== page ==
Was not about hula hooping but that would have been fun, right?
My brother texted me last week while on vacation with my family. “Let’s plan a Skype date. I want to talk to you about a cool business idea.” I didn’t know if this was the booze talking but I agreed. I was worried but he assured me, “I really have a solid business idea that I want to talk about. Brother to sister.” Yeh, right.
Our Skype date happened two days later, on Monday night, and it started by him outlining his observations about women and their wardrobes. He expressed how women have so many clothes yet only they only wear a handful of them and that’s because of poor fit. Duh. This was not news to me. He continued. He recently purchased a made-to-order suit from an online retailer, Indochino, and as part of the ordering process, he was required to take several measurements. They supposedly input his measurements into a system and, poof, a perfectly-fitted pattern was made just for him. He didn’t use the word poof – I added it for effect. Then came his business idea. According to him, an algorithm exists, which would be based on a set of unique measurement, that would create a perfect pattern for any shape and he wanted me to come up with the algorithm. Do I look like Nikola Tesla?
Remember what Jackie said yesterday in her interview? She said that the difference between making a pattern by hand and making a pattern by computer was that the former was more couture, custom made, and bespoke. “A body is not perfectly proportioned – one arm is longer than the other, one hand is bigger than the other, and one side of the body is fatter than the other. You can account for a body’s quirks with hand drawn and drafted patterns. But in the computer, the pattern has to make sense and everything has to be equal – the left has to equal the right and the right has to equal the left,” she said. No computer or algorithm can create a perfect pattern. What the computer can do though is create a generalized pattern, by which I mean a pattern that has been made to fit many sizes by removing the curves, scoops, and odd shaping that would make it unique to one person. From there, the pattern can be altered again to fit a unique set of measurements. I’m guessing, but I am not sure, that this is how Indochino works. It has a set of block for different shapes and silhouettes (think of jeans – it has a pattern for a boot leg, straight leg, wide leg, etc) and when a customer purchases a suit and sends their list of measurements, it matches their measurements to the closest pattern. From there, their pattern makers adjust the pattern to fit the particular customer. In any case, the perfect pattern did not just appear from a formula.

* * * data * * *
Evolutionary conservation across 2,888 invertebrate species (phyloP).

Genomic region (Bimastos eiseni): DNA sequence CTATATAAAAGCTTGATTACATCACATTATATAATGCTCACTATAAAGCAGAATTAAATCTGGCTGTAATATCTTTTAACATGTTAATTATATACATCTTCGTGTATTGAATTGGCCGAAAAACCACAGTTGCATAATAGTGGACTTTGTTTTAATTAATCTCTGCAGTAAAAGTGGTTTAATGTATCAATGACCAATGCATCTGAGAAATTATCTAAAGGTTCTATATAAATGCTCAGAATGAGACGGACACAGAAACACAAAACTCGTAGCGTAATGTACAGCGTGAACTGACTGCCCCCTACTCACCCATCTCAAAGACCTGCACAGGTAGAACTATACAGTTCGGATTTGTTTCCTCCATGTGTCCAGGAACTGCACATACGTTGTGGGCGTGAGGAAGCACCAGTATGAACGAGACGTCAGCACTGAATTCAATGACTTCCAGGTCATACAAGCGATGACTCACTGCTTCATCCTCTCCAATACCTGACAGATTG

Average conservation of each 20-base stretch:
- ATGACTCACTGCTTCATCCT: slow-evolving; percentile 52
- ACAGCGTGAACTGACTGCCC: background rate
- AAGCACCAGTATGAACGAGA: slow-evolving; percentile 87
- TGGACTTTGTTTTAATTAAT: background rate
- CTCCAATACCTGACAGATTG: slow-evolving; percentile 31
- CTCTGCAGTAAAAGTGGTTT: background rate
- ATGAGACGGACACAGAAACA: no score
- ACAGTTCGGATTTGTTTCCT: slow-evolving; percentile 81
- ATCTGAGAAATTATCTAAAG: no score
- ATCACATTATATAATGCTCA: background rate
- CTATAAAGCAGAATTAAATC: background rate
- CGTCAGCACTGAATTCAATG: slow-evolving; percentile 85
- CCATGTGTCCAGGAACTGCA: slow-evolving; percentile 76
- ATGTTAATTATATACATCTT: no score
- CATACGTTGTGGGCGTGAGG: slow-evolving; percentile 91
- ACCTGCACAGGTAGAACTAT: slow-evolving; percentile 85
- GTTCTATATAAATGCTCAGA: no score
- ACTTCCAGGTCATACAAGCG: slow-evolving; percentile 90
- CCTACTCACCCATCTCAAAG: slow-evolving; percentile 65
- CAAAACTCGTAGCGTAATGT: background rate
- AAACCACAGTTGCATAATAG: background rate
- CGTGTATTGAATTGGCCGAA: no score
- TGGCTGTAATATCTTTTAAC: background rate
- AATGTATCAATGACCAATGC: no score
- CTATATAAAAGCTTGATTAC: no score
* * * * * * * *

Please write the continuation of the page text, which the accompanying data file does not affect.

Yes, a formula exists for a perfectly fitted and sewn garment but that equation can’t be done with a calculator – someone’s hand has to play a part in it. A calculator can perform simple additions and subtraction in the equation of a garment but a mind’s common sense and hand must finish it.
The other thing about pattern making and sewing is that there are so many factors that go into making one article of clothing. The pattern, the fabric, the trims, the interfacing, the thread, shrink percentage, stretch percentage. These are only some of the variables that equate to a garment and the variables change from garment to garment. No computer can take into account all these factors. Again, a human brain and common sense have to be involved for 2+2 to equal 4.
James ended our Skype date by saying, “Seriously, think about this. I really think it’s possible.” I hate to be pessimistic, dear brother, but I think it’s a lot more than you think. Your dream and visions are admirable, just like Jay Gatsby, but I have to be the Nick Carraway in this situation – realistic.